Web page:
- Only 37% of Togolese say they trust their courts “somewhat” or “a lot” (Figure 1) – the sixth-worst rating among 36 surveyed countries and well below the West Africa1 average of 48%. This puts courts roughly in the middle when compared with other key institutions, somewhat below the police and the army (both 42%) (Figure 2). Even religious leaders are trusted by just two-thirds (67%) of Togolese.
- Almost half (48%) of Togolese say that “most” or “all” judges and magistrates are corrupt, the seventh-worst rating among 36 countries, and significantly worse than the averages for West Africa (40%) and the 36 surveyed countries (33%) (Figure 3).
- About one in nine Togolese (11%) say they had dealings with the court system during the five years preceding the survey (2009-2014), a slightly lower contact rate than average (13%) across 36 countries (Figure 4).
- When asked why people might not take cases to court, Togolese cite the expense (22%) and the perception of the courts as favouring the rich and powerful (17%) and not providing fair treatment (17%) (Figure 6). They also say that many people don’t trust the courts (16%) and fear the consequences of pursuing a case in court (15%).
- Respondents who had interacted with the courts during the preceding five years were asked which problems they encountered. Long delays were the most common problem, cited by 48% of Togolese. The complexity of the legal system (44%), lack of legal counsel (39%), inattentive judges (36%), and high costs (28%) were common experiences as well (Figure 7). The proportion of Togolese who report experiencing each of these problems is lower than the regional and continental averages.
International observers see Togo’s judicial system as suffering from heavy political influence by the presidency, including lengthy pretrial detention for political opponents and impunity for political friends (Freedom House, 2016; U.S. State Department, 2015).
Similarly, they largely see Togo’s Truth, Justice, and Reconciliation Commission, established to deal with accusations of political violence between 1958 and 2005, as having fallen short of its objectives, leaving “victims who endured human rights abuses … disillusioned by the total impunity that yesterday’s perpetrators, still in power, continue to enjoy today” (United Nations Human Rights Office, 2012).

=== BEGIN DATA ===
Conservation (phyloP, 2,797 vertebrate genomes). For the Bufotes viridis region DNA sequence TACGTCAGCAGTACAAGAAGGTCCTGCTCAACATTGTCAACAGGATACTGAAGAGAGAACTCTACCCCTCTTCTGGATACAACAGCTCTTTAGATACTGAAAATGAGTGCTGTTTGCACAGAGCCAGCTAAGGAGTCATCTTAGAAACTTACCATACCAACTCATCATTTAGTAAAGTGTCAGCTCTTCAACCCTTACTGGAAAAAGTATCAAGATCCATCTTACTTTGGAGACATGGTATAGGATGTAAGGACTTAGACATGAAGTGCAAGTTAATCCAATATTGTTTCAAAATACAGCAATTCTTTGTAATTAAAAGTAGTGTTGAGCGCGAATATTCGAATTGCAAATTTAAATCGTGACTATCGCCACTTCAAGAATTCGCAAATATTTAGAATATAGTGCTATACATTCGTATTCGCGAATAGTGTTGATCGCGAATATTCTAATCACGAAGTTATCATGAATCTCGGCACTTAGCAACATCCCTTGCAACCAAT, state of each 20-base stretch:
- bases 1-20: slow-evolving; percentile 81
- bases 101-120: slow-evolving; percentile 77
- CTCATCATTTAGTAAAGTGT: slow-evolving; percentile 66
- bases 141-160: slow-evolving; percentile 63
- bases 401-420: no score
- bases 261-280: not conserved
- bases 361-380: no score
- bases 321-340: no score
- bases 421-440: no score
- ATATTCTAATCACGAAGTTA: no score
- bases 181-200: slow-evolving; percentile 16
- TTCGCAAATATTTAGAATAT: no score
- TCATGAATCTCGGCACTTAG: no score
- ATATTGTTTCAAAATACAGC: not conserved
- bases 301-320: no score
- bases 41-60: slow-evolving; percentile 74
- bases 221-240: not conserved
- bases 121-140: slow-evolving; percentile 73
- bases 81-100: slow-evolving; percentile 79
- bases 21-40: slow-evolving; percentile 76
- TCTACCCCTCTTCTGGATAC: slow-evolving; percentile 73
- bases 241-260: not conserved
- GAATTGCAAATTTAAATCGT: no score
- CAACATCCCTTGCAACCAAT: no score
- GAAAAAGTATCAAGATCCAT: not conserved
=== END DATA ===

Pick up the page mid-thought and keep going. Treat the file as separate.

On the other hand, Togo’s government has taken steps in recent years to improve citizen access to the country’s legal system. These include the construction of new appeals court buildings in Lomé and Kara (a lower court building in Sokodé is on the way) and the renovation of court buildings in Aného and Atakpamé. Efforts to improve staffing have included revising the status of magistrates, court clerks, and bailiffs; increasing the number of magistrates and clerks; and establishing a training school for clerks. Finally, access has been facilitated through the creation of welcome, information, and orientation offices; legal clubs for prisoners; and a legal guide for defendants.
How do ordinary Togolese perceive their legal system and the access to justice it affords them? Core elements that define citizens’ access to justice include: 1) a supportive legal framework, 2) citizen awareness of their legal rights and responsibilities, 3) availability of legal advice and representation, 4) availability of affordable and accessible justice institutions, 5) the practice of fair procedures in those institutions, and 6) enforceability of decisions (American Bar Association, 2012).
Afrobarometer Round 6 surveys included a special module that explored individuals’ perceptions of the legal system, their access to it, and their experiences when engaging with it. (For findings across all surveyed countries, please see Afrobarometer Policy Paper No. 39.)
Survey responses in Togo depict a judicial system marked by popular distrust – a striking illustration of the observation by Bishop Nicodème Barrigah-Benissan, president of the Truth, Justice, and Reconciliation Commission, that “the biggest victim of our recurring conflict is certainly trust that we’ve totally banished from our interpersonal relationships. The Togolese seem to have erected distrust as an absolute principle” (United Nations Human Rights Office, 2012). In Togo, both lack of public trust in the courts and perceptions of corruption among judges and magistrates are well above average ratings across West Africa and across 36 African countries surveyed in 2014/2015. Among citizens who actually had contact with the courts, many complain of long delays, the system’s complexities, a lack of legal counsel, judges who wouldn’t listen, and high costs.